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Government Property Inspectors and Investigators

Investigate or inspect government property to ensure compliance with contract agreements and government regulations.   (O'Net 13-1041.04)

 
Reported job titles:   Adjustment Examiner, Admeasurer, Airport Operations Officer, Appraiser, Asset Manager, Building Inspector   (view all job titles)
 
  • Career Video
  • Wages
  • Employment Trends
  • Industries of Employment
  • Tasks
  • Knowledge
  • Skills
  • Abilities
  • Work Activities
  • Interests
  • Work Styles
  • License Information
  • Education & Training Requirements
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    Career Video
    related to Government Property Inspectors and Investigators
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    Wages
    for Compliance Officers which includes:
                          - Environmental Compliance Inspectors
                          - Licensing Examiners and Inspectors
                          - Equal Opportunity Representatives and Officers
                          - Government Property Inspectors and Investigators
                          - Coroners
                          - Regulatory Affairs Specialists
    Back to Top
     Location Pay
    Period
    2016
    Percentile Wages Average
    Wage
    10% 25% 50%
    Median
    75% 90%
     Vermont Hourly $ 19.24   $ 23.55   $ 30.93   $ 38.70   $ 44.39   $ 31.70  
    Yearly $40,030   $48,980   $64,330   $80,490   $92,330   $65,940  
     
     Burlington-South Burlington, VT Metropolitan NECTA Hourly $ 19.25   $ 24.32   $ 31.34   $ 39.83   $ 44.65   $ 32.45  
    Yearly $40,030   $50,590   $65,180   $82,850   $92,880   $67,490  
     
     Southern Vermont Balance of State Hourly $ 17.84   $ 20.93   $ 24.39   $ 36.31   $ 47.52   $ 28.97  
    Yearly $37,100   $43,540   $50,730   $75,520   $98,840   $60,260  
     
     Northern Vermont Balance of State Hourly $ 19.21   $ 23.06   $ 29.52   $ 38.69   $ 39.09   $ 30.23  
    Yearly $39,960   $47,970   $61,410   $80,480   $81,310   $62,870  
     
    What are Percentile Wages?
    source: Occupational Employment Statistics, Vermont Labor Market Information, U.S. Bureau of Labor Statistics, released April 2017.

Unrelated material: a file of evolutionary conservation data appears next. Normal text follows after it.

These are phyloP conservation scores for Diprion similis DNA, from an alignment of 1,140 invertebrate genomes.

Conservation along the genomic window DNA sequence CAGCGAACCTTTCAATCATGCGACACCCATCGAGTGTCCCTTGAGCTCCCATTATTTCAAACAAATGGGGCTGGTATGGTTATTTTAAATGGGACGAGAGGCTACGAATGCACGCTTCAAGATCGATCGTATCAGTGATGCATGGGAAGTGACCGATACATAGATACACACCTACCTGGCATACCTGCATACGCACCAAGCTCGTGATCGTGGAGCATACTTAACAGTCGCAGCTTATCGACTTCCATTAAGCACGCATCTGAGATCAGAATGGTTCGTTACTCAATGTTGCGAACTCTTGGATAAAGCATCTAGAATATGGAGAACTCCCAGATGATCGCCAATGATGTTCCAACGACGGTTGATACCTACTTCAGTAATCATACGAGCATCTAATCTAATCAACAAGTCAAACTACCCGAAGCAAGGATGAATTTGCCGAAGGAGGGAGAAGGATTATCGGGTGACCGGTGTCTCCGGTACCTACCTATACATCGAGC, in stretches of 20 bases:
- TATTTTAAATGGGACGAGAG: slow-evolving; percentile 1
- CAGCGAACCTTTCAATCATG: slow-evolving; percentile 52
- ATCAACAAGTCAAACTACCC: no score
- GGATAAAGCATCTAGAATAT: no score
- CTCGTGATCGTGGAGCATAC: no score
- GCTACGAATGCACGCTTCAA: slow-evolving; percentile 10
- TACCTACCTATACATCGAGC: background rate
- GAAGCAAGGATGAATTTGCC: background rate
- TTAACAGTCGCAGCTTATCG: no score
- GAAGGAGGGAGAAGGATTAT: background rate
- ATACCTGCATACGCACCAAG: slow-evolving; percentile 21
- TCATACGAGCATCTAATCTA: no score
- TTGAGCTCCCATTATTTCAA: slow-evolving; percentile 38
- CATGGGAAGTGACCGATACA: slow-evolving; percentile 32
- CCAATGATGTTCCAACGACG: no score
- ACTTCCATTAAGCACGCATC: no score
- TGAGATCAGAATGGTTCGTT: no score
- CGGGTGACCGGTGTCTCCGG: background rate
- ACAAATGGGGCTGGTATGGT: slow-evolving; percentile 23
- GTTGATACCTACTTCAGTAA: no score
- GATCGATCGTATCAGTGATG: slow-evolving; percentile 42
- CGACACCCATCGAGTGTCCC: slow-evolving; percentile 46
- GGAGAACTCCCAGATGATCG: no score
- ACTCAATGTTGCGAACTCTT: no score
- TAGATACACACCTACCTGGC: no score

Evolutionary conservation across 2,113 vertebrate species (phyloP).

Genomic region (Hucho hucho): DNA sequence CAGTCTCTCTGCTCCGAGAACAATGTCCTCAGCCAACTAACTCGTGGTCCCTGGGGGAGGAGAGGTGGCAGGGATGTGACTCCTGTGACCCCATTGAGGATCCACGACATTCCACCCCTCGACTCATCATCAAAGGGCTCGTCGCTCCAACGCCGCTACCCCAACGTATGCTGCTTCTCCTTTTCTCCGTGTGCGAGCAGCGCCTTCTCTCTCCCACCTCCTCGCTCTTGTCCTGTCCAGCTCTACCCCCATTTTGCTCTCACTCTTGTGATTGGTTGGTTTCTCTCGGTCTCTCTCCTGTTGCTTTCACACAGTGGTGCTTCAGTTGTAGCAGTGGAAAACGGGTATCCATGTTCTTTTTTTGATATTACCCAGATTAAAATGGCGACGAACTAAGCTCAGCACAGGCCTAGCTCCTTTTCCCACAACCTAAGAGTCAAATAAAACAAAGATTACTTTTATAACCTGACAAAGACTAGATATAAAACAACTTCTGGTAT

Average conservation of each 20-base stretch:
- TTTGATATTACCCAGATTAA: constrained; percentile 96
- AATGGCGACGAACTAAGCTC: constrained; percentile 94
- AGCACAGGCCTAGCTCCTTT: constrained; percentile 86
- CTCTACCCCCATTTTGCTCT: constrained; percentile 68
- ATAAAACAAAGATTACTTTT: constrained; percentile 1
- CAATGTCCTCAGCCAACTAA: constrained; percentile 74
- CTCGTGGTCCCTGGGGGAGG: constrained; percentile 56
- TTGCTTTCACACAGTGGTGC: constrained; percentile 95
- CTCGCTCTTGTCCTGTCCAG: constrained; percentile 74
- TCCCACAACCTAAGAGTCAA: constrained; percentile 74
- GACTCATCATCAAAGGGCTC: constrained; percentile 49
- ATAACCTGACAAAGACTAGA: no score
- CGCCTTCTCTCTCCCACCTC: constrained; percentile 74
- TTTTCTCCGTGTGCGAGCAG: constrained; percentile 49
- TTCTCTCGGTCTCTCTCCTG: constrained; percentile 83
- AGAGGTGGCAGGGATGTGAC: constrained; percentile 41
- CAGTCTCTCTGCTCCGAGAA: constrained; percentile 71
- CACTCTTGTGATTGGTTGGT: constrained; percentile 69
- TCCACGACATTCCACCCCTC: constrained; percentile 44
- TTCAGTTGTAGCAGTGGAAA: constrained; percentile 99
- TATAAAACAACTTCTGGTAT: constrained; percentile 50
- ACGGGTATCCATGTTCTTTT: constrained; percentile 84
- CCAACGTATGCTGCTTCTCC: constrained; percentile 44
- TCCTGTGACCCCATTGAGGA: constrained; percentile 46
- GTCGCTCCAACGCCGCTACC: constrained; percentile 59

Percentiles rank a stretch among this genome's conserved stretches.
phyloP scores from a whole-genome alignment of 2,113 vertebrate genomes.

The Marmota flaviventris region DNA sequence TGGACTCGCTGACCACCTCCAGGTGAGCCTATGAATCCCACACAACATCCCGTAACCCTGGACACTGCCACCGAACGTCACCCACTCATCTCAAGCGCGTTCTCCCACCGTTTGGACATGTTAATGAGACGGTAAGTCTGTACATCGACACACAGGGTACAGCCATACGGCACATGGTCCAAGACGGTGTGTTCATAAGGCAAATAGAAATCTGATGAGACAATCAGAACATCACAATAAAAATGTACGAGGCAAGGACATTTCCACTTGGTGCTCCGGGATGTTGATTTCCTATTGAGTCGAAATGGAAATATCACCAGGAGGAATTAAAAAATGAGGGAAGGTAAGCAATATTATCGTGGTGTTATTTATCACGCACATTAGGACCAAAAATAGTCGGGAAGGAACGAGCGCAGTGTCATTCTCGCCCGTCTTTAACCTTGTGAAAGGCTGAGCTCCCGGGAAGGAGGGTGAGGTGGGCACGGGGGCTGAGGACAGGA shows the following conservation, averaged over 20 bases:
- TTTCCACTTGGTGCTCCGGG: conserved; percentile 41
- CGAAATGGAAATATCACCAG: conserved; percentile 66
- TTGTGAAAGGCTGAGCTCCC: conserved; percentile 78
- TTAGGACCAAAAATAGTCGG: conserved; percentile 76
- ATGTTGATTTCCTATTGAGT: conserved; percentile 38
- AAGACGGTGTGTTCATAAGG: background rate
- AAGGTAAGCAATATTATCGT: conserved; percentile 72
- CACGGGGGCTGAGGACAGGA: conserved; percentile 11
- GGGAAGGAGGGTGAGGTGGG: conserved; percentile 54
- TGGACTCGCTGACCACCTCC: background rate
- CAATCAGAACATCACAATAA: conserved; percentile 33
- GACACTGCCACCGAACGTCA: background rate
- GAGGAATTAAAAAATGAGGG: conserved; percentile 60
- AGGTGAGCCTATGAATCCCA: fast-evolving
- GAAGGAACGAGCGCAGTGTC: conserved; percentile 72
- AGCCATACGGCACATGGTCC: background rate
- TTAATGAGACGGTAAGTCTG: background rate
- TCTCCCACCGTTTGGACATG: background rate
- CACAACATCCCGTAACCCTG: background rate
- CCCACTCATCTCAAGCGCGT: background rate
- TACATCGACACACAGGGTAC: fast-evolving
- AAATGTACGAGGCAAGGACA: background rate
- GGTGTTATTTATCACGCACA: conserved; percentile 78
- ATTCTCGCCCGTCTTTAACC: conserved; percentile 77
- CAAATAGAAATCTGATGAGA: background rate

Employment Trends
    for Compliance Officers which includes:
                                  - Environmental Compliance Inspectors
                                  - Licensing Examiners and Inspectors
                                  - Equal Opportunity Representatives and Officers
                                  - Government Property Inspectors and Investigators
                                  - Coroners
                                  - Regulatory Affairs Specialists
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    Location Employment Annual % change
    (compounded)
    Annual job openings
    (due to growth and
    net replacements)
    2014 2024
    Vermont 2,272 2,517 1.0% 56
    source: Employment Projections, Vermont Economic & Labor Market Information, in cooperation with U.S. Bureau of Labor Statistics, statewide estimates released July 2016.
     


    Industries of Employment
    for Compliance Officers which includes:
                                - Environmental Compliance Inspectors
                                - Licensing Examiners and Inspectors
                                - Equal Opportunity Representatives and Officers
                                - Government Property Inspectors and Investigators
                                - Coroners
                                - Regulatory Affairs Specialists
    Back to Top
    Industry Percent of Total
    2014
    Federal government, all industries 22.5%
    State government, excluding education and hospitals 13.6%
    Local government, excluding education and hospitals 11.1%
    Management of companies and enterprises 5.7%
    Insurance carriers and related activities 5.3%
    source: Employment Projections, U.S. Bureau of Labor Statistics, National Employment Matrix, released July 2016.
     


    Tasks
    for Government Property Inspectors and Investigators
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  • Prepare correspondence, reports of inspections or investigations or recommendations for action.
     
  • Examine records, reports, or other documents to establish facts or detect discrepancies.
     
  • Monitor investigations of suspected offenders to ensure that they are conducted in accordance with constitutional requirements.
     
  • Collect, identify, evaluate, or preserve case evidence.